One of China’s most successful real estate billionaires is taking a few shots at the new U.S. president, using an end-of-year video to relay his message that “globalism and regional protectionism” simply cannot go hand in hand.
Soho China chairman Pan Shiyi started out the video with some optimistic observations about the internet and the importance of environmental responsibility, but then swiftly moved into a warning about 2017 as the video showed images of then-President-elect Donald Trump speaking. As those images played in the background, Pan noted, “The sycophantic small people of history always sacrifice overall interests in order to gain or maintain the interests of their own small group.” He predicted that the contrast between sycophants and “gentlemen” would become even more stark in the coming year. (Gentlemen with kindheartedness will sacrifice for the common good, Pan said.)
While the allusion to the new president of the United States seems fairly obvious (although Pan did not at any time mention him by name), it is not surprising that China might feel threatened by some Trump’s stated policy plans, including focusing more on building up American-made products rather than importing foreign goods.
It is not surprising that a Chinese billionaire would want to emphasize the importance of free trade, given that the country has benefited from this practice all over the world. Pan and others no doubt feel threatened by President Trump’s proposed 45 percent tariff on imported goods.
Pan Shiyi and his wife, Zhang Xin, founded development company Soho China in 1995 and are highly influential media figures in China. Zhang is a former Goldman Sachs executive and one of China’s most popular bloggers. Together, they are the 32nd-richest individuals in China, and Shiyi alone is the 406th-richest person in the world (as of 2014’s Hurun Report). He is known for his successful private entrepreneurship in a country that often limits individuals’ abilities to manage their money and business affairs independently, and his company caters to the needs of small- and medium-sized Chinese businesses.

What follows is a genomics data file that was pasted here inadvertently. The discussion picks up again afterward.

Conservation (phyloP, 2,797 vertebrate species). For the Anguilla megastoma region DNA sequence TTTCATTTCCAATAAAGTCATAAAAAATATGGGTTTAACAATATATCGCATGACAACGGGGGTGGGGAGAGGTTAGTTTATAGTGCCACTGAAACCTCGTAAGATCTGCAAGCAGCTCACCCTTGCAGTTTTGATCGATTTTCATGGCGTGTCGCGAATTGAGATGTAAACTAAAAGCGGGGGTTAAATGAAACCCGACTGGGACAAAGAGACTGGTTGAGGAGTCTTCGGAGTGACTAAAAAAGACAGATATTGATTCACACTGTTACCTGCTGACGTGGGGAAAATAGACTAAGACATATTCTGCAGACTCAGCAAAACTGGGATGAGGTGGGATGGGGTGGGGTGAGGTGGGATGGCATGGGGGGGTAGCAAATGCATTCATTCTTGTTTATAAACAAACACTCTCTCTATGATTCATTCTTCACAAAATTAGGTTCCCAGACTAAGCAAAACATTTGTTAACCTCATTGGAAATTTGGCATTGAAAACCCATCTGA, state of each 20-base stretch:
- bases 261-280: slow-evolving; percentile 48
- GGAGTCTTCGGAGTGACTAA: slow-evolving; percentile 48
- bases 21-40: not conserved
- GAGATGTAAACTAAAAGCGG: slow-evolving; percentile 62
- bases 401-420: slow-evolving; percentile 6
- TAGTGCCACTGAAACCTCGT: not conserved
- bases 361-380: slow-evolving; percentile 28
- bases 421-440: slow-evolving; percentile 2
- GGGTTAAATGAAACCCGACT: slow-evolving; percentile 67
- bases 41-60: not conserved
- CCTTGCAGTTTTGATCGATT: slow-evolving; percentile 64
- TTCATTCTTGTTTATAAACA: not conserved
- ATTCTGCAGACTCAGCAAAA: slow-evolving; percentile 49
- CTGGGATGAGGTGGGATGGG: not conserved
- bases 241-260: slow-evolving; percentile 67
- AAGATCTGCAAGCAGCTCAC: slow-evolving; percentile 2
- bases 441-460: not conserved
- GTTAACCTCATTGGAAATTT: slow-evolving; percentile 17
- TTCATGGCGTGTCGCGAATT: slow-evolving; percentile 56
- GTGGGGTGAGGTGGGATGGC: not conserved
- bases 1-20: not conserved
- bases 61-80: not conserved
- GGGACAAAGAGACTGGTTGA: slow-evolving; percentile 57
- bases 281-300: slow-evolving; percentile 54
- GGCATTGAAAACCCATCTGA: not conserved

Pan is known for encouraging open discussions about Chinese economic development and industry trends. There even is an internet slang term named after him. The “Pan Shiyi” is a unit used to describe real estate prices in terms of 1,000 RMB (Chinese Yuan Renminbi) per square meter.
Back in 2005, Pan and Trump met during negotiations between Mark Burnett Productions, which produces “The Apprentice,” and Pan Shiyi about hosting a Chinese version of the show. At the time, Trump was preparing to face another Chinese real estate tycoon in court while potentially also launching the Chinese “Apprentice,” which was similar to that individual’s own proposed reality television show that would feature entrepreneurial competition among younger Chinese business owners. Trump’s show with Shiyi did not launch, and his former partner-turned-legal-opponent’s show did not last long. Shiyi was not part of the consortium of Chinese billionaires that invested in the Trump’s New York real estate in 1994 and fought a legal battle over the details of the culmination of that deal about a decade later.
Some analysts have speculated that Trump’s real-estate-related business dealings with Chinese investors have soured him on the country’s entrepreneurs and may be playing a role in his outspoken criticism of the country’s role in the U.S. economy. Interestingly, however, Trump received a significant amount of support from traditionally politically indifferent Chinese immigrants to the United States, snagging possibly as much as a third of the traditionally left-leaning or non-voting population, according to the South China Morning Post. It remains to be seen, however, how the new president will fare with Chinese businessmen and women still residing in China.
You can read more of Carole VanSickle Ellis’ coverage of this and other topics at Self-Directed Investor News.
About the Author
Carole VanSickle Ellis is the host of Real Estate Investing Today, a daily nine-minute investing podcast, and the editor of the Bryan Ellis Investing Letter. Contact her at email@example.com or visit www.selfdirectedinvestor.org.